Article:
541 F2d 1016 United States v. Clark

541 F.2d 1016

UNITED STATES of America, Appellee,
Mancil Washington CLARK, a/k/a "Mauser," Appellant.

No. 75-1618.

United States Court of Appeals,
Fourth Circuit.

Argued Oct. 8, 1975.
Decided Feb. 20, 1976.

Carl Phillip Horton, Oakton, Va. (court-appointed counsel), for appellant.

J. Frederick Sinclair, Asst. U. S. Atty., Alexandria, Va. (William B. Cummings, U. S. Atty., and Justin W. Williams, Asst. U. S. Atty., Alexandria, Va., on brief), for appellee.

Before BOREMAN, Senior Circuit Judge, WIDENER, Circuit Judge, and WATKINS, District Judge.*


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Appellant, Mancil Washington Clark, was convicted of bank robbery under 18 U.S.C. § 2113(a) and (d). On appeal he asserts that the uncorroborated testimony of an accomplice was insufficient evidence upon which to base a guilty verdict. In addition, he contends that the district court erred in overruling a pretrial motion to strike from the indictment, as surplusage, the reference to him by the phrase "a/k/a 'Mauser.' "


On December 26, 1974, two armed men robbed a federally insured bank in Arlington, Virginia. They were observed leaving the bank's parking lot in an automobile driven by a third man. The automobile was identified as belonging to Edward Hill. After making several different statements concerning the number and identity of the people involved in the bank robbery, Hill told federal investigators that he and Duane Walker robbed the bank and he implicated appellant, Mancil Clark, as the driver of the getaway car. The only evidence presented at trial that connected Clark to the robbery was Hill's testimony and a gun which belonged to Clark that allegedly was used by Walker in the robbery. The defendant produced evidence which, if believed, would have fully exonerated him from any participation in the robbery.


The conflict between the testimony of Hill and Clark was a proper question for resolution by the jury. Although the testimony of an accomplice should be examined with care and received cautiously, it is sufficient to sustain a conviction, even though uncorroborated, if it convinces a jury of the defendant's guilt beyond a reasonable doubt. United States v. Miller, 451 F.2d 1306 (4 Cir. 1971); United States v. Washington, 429 F.2d 409 (4 Cir. 1970); United States v. Horning, 409 F.2d 424 (4 Cir. 1969); United States v. Maddox, 394 F.2d 297 (4 Cir. 1968). The record shows both that the district court gave the jury the appropriate cautionary charge relative to this accomplice's testimony and that there was sufficient evidence to sustain the jury's verdict.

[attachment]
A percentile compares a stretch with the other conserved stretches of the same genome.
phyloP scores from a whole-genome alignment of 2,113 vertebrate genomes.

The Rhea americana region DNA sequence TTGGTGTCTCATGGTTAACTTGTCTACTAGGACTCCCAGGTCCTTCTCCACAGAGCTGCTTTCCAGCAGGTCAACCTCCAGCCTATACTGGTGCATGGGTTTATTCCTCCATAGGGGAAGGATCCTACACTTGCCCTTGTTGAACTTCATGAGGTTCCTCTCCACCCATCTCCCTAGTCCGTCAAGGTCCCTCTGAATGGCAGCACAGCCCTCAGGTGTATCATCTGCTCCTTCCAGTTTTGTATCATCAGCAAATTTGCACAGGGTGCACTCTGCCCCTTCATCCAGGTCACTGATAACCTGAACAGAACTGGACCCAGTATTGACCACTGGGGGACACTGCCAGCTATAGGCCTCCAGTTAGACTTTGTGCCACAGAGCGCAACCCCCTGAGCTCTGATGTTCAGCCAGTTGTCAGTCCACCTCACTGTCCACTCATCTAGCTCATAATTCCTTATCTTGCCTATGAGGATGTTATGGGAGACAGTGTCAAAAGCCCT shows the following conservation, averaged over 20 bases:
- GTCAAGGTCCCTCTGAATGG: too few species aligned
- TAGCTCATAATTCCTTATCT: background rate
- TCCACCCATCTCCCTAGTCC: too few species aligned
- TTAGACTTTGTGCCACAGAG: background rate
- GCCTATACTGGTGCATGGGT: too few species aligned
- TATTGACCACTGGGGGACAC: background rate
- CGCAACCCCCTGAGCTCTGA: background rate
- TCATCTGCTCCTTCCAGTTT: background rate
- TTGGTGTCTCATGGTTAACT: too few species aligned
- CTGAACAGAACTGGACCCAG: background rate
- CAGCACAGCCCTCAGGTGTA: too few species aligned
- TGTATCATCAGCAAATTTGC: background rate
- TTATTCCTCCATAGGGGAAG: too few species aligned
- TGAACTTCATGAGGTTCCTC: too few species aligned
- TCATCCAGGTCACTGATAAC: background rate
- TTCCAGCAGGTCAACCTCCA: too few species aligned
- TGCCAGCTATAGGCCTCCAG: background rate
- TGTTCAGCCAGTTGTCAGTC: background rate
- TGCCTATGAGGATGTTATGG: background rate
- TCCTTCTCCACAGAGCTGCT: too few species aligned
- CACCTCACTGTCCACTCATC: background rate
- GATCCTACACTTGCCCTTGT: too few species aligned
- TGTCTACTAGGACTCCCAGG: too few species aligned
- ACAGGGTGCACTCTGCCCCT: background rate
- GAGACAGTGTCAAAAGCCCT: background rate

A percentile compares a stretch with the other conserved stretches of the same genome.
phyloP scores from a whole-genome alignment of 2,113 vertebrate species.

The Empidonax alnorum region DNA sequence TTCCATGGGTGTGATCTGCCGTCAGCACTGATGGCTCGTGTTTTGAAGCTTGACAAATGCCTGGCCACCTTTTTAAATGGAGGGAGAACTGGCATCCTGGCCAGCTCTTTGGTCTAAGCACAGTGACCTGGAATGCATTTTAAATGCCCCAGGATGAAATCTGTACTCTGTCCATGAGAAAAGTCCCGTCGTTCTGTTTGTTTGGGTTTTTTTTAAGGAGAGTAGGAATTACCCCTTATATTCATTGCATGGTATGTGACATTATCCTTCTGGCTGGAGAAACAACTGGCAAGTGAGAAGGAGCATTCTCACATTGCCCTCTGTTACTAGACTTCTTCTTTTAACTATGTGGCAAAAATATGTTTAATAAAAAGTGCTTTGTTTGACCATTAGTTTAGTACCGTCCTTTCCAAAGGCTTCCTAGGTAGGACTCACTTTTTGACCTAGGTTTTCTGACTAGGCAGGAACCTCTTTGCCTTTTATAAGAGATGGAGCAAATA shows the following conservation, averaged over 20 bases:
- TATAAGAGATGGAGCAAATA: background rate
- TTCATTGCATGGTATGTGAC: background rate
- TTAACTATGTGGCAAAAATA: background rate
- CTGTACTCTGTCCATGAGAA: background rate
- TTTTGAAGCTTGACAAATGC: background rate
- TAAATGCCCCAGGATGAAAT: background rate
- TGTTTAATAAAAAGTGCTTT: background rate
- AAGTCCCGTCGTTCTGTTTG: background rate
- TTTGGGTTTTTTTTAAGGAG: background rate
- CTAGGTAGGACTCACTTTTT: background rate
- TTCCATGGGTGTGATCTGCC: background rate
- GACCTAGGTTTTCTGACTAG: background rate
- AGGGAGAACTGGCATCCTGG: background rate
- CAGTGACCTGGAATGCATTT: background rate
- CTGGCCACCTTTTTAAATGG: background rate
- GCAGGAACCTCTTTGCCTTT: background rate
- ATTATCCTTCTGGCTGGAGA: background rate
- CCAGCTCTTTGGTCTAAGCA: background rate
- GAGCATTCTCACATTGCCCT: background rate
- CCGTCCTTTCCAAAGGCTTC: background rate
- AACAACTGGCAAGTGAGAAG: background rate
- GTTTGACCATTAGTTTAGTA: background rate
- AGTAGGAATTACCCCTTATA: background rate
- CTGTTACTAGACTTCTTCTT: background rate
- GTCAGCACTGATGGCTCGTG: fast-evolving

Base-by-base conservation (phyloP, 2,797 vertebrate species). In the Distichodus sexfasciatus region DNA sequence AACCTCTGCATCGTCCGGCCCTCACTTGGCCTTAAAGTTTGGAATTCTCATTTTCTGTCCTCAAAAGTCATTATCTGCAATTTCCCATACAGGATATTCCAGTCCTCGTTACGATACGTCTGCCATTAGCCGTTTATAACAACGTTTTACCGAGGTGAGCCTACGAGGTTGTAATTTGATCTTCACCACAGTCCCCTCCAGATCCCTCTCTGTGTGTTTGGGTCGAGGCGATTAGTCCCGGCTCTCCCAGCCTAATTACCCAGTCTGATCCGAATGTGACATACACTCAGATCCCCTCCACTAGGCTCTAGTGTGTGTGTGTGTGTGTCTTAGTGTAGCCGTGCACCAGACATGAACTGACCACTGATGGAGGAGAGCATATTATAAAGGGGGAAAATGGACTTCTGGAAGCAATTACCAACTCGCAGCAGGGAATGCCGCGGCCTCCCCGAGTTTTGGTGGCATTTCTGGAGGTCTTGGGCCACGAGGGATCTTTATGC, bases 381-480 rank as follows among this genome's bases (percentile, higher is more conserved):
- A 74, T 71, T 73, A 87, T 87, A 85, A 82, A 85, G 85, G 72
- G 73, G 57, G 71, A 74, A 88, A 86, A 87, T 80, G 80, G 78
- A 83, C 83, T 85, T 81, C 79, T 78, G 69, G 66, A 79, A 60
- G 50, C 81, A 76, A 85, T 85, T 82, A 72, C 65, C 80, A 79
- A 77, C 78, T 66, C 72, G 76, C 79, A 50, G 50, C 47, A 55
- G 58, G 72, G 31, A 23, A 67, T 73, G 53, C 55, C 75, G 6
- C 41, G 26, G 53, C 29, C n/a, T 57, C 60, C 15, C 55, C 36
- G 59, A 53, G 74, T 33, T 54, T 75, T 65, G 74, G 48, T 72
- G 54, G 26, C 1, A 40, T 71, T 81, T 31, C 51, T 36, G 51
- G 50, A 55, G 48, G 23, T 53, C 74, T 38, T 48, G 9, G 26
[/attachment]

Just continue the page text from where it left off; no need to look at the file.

Prior to trial appellant made a motion to strike surplusage from the indictment by having an alleged alias removed therefrom. On appeal Clark contends that it was prejudicial error for the district court to overrule the motion to strike the phrase "a/k/a 'Mauser' " from the indictment. He argues that the use of the word "Mauser" (a type of German gun) was inflammatory and unnecessary.1


If the Government intends to introduce evidence of an alias and the use of that alias is necessary to identify the defendant in connection with the acts charged in the indictment, the inclusion of the alias in the indictment is both relevant and permissible, and a pretrial motion to strike should not be granted. United States v. Skolek, 474 F.2d 582, 586 (10 Cir. 1973); United States v. Miller, 381 F.2d 529 (2 Cir. 1967), cert. denied, 392 U.S. 929, 88 S.Ct. 2273, 20 L.Ed.2d 1387 (1968). However, if the prosecution either fails to offer proof relating to the alias or the alias, though proven, holds no relationship to the acts charged, a motion to strike may be renewed, the alias stricken and an appropriate instruction given the jury. United States v. Addonizio, 313 F.Supp. 486 (D.N.J.1970), aff'd on other grounds, 451 F.2d 49 (3 Cir. 1971), cert. denied, 405 U.S. 936, 92 S.Ct. 949, 30 L.Ed.2d 812 (1972).


At trial the prosecution did not use the alias as part of its proof connecting the identity of the defendant to the robbery. Although the existence of an alias was proven, it apparently served no purpose in the prosecution's proof and bore no direct relationship to any of the acts charged. Had the defense renewed its motion to strike during trial, it should have been granted. However, Clark failed to renew his motion to strike and there has been no showing that the use of the alias was prejudicial to the defendant. Under these circumstances the use of the alias was not error.


We have considered other asserted points of error but we perceive no error or additional points which merit discussion. Accordingly, we affirm the judgment of the district court.

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Of the District of Maryland sitting by designation


No definition for the term "Mauser" was given at trial. In addition, there was contradictory evidence that Clark's nickname might have been "Mousie."